In the Streets

Movement, Learning: A Few Reflections on the Exciting UK Winter 2010 Manuela Zechner Something starts. An event rocks our world. It produces a rupture in the continuous flow of our life; is has a ‘before’ and ‘after’, it marks a clear point or intervention in the flow of our life and into our understanding of who we are, what we are doing and why. An event is a powerful dynamic of subjectivation, a movement through which we are recomposed as subjects. It’s not a merely quantitative dynamic that determines how much of an importance a situation takes on for us, but the degree to which we are moved by it, its degree of resonance. An event resonates, and so we hold it dear even once the situation that brought it about has passed: we want to stay faithful to it. Most events are short, pass in a flash, but they can have a long echo, many waves. They can transform us, and because we want them to transform us, we operate all kinds of efforts to stay close to what they made us see, feel, grasp, become. We try to re-member events, give them a body, inhabit and incorporate them into our previous life. And so we do with this November: remember remember. After Millbank, I heard people say, over and again and in different formulations: ‘I can’t believe it’, ‘something has moved’, ‘we have done it!’, ‘it is really happening’, ‘there’s a movement’… We remember by holding meetings, assemblies, training sessions, discussions, preparing ourselves to become more, more like what we want to be. This text tries to operate this sort of re-membering through writing.We liked the taste of 50.000 people gathered in joy and anger. It rocks what our bodies can do together. This text attempts to reflect on the emergence of a student movement in November 2010 through retracing its affective dimension.
Members of Russian Art Group Voina Arrested Members of the Russian conceptual art group Voina ("War") have recently been arrested in Moscow for one of their performances. The are facing a possible sentence of up to 7 years in prison for "aggravated hooliganism" resulting from one of their recent actions. Members of the famous elusive protest art group Voina were hunted down and arrested in Moscow on November 15. Voina refuses to cooperate with any official state or commercial art institutions and is known for its funny anti-state and anti-police actions. Members of the group played an important role in the defense of the Khimki forest and against the recent persecutions of Russian Khimki activists. On September 16, Voina overturned a police car in Saint-Petersburg, near the historical St Michael's Castle, where the Russian emperor Paul I was killed during a royal overthrow in the year 1801. During the action, which they called "Royal Overthrow", the artists locked the cops inside the castle, by putting a bike chain on the gate. The group explained that they wanted to bring public attention to the corruption within the Russian Interior Ministry and the police authorities, as well as to show, how the corrupt practices of the police can be resisted by people's direct actions.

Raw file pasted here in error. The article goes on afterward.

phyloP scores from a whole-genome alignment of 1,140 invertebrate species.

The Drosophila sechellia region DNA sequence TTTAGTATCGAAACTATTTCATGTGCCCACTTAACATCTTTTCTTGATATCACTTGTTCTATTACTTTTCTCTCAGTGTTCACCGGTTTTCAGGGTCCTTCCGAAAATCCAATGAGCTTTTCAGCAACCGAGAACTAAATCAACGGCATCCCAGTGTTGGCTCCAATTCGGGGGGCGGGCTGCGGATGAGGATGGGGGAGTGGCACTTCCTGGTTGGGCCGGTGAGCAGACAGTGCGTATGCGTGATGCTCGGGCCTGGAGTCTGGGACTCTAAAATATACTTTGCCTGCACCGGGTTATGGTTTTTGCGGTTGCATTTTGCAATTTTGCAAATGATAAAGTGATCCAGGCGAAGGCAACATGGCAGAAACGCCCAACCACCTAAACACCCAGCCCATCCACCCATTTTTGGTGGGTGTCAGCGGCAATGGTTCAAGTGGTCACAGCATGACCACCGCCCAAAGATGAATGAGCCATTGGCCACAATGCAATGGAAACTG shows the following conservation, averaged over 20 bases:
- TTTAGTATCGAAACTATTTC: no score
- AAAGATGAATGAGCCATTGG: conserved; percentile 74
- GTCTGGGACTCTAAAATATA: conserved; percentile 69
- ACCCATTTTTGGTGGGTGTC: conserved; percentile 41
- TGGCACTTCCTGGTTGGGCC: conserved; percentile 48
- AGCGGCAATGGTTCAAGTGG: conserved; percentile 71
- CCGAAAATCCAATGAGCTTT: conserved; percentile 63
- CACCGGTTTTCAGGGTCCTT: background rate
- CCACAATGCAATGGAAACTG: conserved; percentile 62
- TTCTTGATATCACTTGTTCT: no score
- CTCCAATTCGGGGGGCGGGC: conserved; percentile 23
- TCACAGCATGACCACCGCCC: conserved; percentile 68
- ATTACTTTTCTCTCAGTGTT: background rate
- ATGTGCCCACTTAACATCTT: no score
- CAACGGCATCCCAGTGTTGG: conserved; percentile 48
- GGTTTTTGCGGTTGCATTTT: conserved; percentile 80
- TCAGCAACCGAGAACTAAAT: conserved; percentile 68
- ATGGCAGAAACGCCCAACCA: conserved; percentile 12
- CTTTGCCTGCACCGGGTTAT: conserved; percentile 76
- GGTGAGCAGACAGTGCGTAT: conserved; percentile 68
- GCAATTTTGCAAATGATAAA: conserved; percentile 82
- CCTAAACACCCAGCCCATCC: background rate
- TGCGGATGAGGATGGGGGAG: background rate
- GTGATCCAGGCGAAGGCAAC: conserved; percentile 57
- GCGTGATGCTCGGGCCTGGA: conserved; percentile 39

The Debt-Based Tendency of Japan’s Student Movement: The View of the Association of Blacklisted Students Norihito Nakata Following the financial crisis of the fall of 2008, struggles in universities erupted across the world. Beginning from the Greek Insurrection, universities in Italy, Spain, England, and France witnessed student uprisings. In North America, the New School University in New York and the UCs in California were shaken by occupations. Having had its ups and downs, the impetus of students’ struggles goes on or is even intensified in places in Europe, as we have just heard about the Milbank occupation. In retrospect, what the financial crisis provoked was nothing but a reinforcement of the exploitative regime of cognitive capitalism, in the costume of a fake Keynsianism called the Green New Deal. During the past forty years, capitalism has been trying to dodge the material limitation of growth and the tendency of the interest rate to fall by way of capturing our immaterial activities and transforming them into commodities. Calling out “There is no money to clean up your mess”; “let capitalism die,” students and teachers have continued their struggles, precisely because they intuited this course of events from the onset. Having functioned as an authorized basis for cognitive and affective productions, universities are now the lifeline of capitalism that it cannot let loose. This essay is the contribution of the Association of Blacklisted Students (hereafter ABS), a Japan-based new student movement, to the discussion of “a global campaign for a debt abolition movement” and to promote “a global day of action,” launched by Edu-factory. We would like to share the history, problems, and aspirations of the student movement in Japan, now facing a new phase with the broad crisis surrounding student loans, with the participants and readers of the Edu-factory project, and get as much feedback as possible, to empower our movement and to be an active part of the global impetus to abolish capitalism and the state that in amalgamation are growing into an unprecedentedly menacing apparatus.